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Bencubbinites / B Chondrites / CB

 

Carbonaceous Chondrites / CB (bencubinites)

CB Chondrites

 

Synonyms: Bencubbinites, Bencubbin-like carbonaceous chondrites

 

General: The chondrites of this newly designated group are named for their type specimen Bencubbin, a meteorite that has been recovered in Australia in 1930. The CB chondrites are strange meteorites that contain more than 50% nickel-iron. If you consider this, they could be easily regarded as true stony-iron meteorites, but their mineralogical and chemical properties clearly put them into the class of the carbonaceous chondrites, or more strictly speaking into the CR clan.

 

Description: The CB chondrites can be easily distinguished from all other meteorite groups due to their high metal content, and they typically show mm-sized metal globules, and often cm-sized chondrules, with the metal globules often distorted by shock or partial melting. All CB members recovered so far belong to petrologic type 3.

 

Mineralogy: Besides abundant free metal, the CB members contain highly reduced silicates as well as armed chondrules similar to those found in the members of the CR group. Some members also contain CAIs (calcium-aluminium-inclusions), e.g., the meteorite HaH 237 from Libya, which was previously classified as a metal-rich CH chondrite. This shows the close relationship between the CH and CB groups, which are both members of the CR clan. The CB chondrites are further divided into the CBa subgroup, characterized by large metal globules and chondrules, and into the more metal-rich CBb subgroup with smaller chondrules and metal globules.

 

Origin and Formation: It is probable that the CB chondrites - like all members of the CR clan - formed under different conditions in the same region of the primordial solar nebula, but it is also possible that they are all part of one and the same parent body. In the latter case, 2 Pallas, the second largest asteroid of our solar system, would be a prominent candidate to be the original parent body of the meteorites of this clan. At least the reflectance spectra of the CR chondrites match the spectra of 2 Pallas quite closely, suggesting that those meteorites might have been derived from this large asteroid through impact events. On the other hand the meteorites of the CR clan don't show too many signs of an impact history such as brecciation, shock-veins etc. so that they might have been derived from much smaller parent bodies which aren't to be identified that easily.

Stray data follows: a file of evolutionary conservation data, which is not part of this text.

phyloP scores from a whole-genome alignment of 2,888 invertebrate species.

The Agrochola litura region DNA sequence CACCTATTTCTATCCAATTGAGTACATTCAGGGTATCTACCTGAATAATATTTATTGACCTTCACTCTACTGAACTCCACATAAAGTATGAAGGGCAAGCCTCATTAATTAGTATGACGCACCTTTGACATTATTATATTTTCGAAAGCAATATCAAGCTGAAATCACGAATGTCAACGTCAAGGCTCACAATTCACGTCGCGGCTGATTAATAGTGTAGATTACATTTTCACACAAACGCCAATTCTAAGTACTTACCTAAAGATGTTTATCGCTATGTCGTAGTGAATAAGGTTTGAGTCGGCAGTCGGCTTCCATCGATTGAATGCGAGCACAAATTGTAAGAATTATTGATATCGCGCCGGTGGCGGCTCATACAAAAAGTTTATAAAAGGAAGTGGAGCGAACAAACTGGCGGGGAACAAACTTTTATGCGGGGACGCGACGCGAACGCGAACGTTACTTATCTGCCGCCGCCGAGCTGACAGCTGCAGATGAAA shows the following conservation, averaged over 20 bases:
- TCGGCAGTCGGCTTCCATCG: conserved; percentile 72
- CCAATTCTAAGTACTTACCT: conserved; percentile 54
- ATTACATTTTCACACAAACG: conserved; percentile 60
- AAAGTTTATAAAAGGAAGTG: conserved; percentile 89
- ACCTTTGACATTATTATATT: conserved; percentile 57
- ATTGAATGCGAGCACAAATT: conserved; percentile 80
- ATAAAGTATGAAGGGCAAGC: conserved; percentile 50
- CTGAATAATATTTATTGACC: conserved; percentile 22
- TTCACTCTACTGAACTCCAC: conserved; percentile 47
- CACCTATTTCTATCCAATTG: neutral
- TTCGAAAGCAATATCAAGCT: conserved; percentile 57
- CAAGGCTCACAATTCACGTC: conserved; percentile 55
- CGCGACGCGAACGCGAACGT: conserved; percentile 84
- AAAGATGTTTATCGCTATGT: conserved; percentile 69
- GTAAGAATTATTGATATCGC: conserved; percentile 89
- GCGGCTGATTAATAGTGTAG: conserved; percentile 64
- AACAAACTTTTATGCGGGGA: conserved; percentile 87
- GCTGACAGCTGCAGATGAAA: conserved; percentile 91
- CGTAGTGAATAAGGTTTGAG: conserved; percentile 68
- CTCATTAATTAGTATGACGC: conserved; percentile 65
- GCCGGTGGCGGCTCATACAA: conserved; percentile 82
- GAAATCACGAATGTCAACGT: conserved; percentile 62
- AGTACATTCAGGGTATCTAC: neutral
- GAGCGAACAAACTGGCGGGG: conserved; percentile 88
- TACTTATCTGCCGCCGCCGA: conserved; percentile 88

Members: Currently, only eight meteorites constitute this ultra-rare group: the type specimen Bencubbin, Fountain Hills, Gujba, NWA 1814, and Weatherford constituting the CBa main group, and the more metal-rich HAH 237, QUE 94411, and the newly found Isheyevo forming the CBb subgroup. Of all these members, Gujba is the only witnessed fall, and arguably the most beautiful CB chondrite in existence.

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